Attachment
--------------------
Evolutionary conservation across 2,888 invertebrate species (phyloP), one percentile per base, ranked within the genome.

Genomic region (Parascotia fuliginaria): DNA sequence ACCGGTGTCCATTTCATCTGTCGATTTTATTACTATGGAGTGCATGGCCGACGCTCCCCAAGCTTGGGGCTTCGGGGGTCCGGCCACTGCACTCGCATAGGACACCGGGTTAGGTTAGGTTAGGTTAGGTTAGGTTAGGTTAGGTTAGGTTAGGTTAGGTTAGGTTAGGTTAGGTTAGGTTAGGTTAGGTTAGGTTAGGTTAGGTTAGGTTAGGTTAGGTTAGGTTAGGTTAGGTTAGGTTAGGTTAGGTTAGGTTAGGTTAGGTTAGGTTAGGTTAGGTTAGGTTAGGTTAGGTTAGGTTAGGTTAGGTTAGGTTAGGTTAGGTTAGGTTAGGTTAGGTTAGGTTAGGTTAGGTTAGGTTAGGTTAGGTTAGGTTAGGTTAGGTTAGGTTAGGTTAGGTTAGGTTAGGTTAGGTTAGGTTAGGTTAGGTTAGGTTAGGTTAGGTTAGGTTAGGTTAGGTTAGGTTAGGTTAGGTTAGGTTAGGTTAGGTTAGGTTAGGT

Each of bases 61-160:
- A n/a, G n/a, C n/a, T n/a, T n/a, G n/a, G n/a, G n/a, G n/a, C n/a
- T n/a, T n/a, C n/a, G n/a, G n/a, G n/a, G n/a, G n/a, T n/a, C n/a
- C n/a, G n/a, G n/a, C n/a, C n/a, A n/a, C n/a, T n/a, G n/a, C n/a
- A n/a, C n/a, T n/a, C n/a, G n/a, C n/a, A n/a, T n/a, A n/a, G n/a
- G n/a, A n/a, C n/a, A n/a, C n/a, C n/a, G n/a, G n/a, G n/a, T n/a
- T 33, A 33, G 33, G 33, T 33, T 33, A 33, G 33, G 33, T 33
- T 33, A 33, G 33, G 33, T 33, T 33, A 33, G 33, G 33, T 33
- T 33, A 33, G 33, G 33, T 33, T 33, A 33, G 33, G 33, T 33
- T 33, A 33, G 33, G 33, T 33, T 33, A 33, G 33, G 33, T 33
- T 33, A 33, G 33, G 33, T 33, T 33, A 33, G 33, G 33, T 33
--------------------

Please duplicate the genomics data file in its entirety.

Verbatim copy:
Evolutionary conservation across 2,888 invertebrate species (phyloP), one percentile per base, ranked within the genome.

Genomic region (Parascotia fuliginaria): DNA sequence ACCGGTGTCCATTTCATCTGTCGATTTTATTACTATGGAGTGCATGGCCGACGCTCCCCAAGCTTGGGGCTTCGGGGGTCCGGCCACTGCACTCGCATAGGACACCGGGTTAGGTTAGGTTAGGTTAGGTTAGGTTAGGTTAGGTTAGGTTAGGTTAGGTTAGGTTAGGTTAGGTTAGGTTAGGTTAGGTTAGGTTAGGTTAGGTTAGGTTAGGTTAGGTTAGGTTAGGTTAGGTTAGGTTAGGTTAGGTTAGGTTAGGTTAGGTTAGGTTAGGTTAGGTTAGGTTAGGTTAGGTTAGGTTAGGTTAGGTTAGGTTAGGTTAGGTTAGGTTAGGTTAGGTTAGGTTAGGTTAGGTTAGGTTAGGTTAGGTTAGGTTAGGTTAGGTTAGGTTAGGTTAGGTTAGGTTAGGTTAGGTTAGGTTAGGTTAGGTTAGGTTAGGTTAGGTTAGGTTAGGTTAGGTTAGGTTAGGTTAGGTTAGGTTAGGTTAGGTTAGGTTAGGT

Each of bases 61-160:
- A n/a, G n/a, C n/a, T n/a, T n/a, G n/a, G n/a, G n/a, G n/a, C n/a
- T n/a, T n/a, C n/a, G n/a, G n/a, G n/a, G n/a, G n/a, T n/a, C n/a
- C n/a, G n/a, G n/a, C n/a, C n/a, A n/a, C n/a, T n/a, G n/a, C n/a
- A n/a, C n/a, T n/a, C n/a, G n/a, C n/a, A n/a, T n/a, A n/a, G n/a
- G n/a, A n/a, C n/a, A n/a, C n/a, C n/a, G n/a, G n/a, G n/a, T n/a
- T 33, A 33, G 33, G 33, T 33, T 33, A 33, G 33, G 33, T 33
- T 33, A 33, G 33, G 33, T 33, T 33, A 33, G 33, G 33, T 33
- T 33, A 33, G 33, G 33, T 33, T 33, A 33, G 33, G 33, T 33
- T 33, A 33, G 33, G 33, T 33, T 33, A 33, G 33, G 33, T 33
- T 33, A 33, G 33, G 33, T 33, T 33, A 33, G 33, G 33, T 33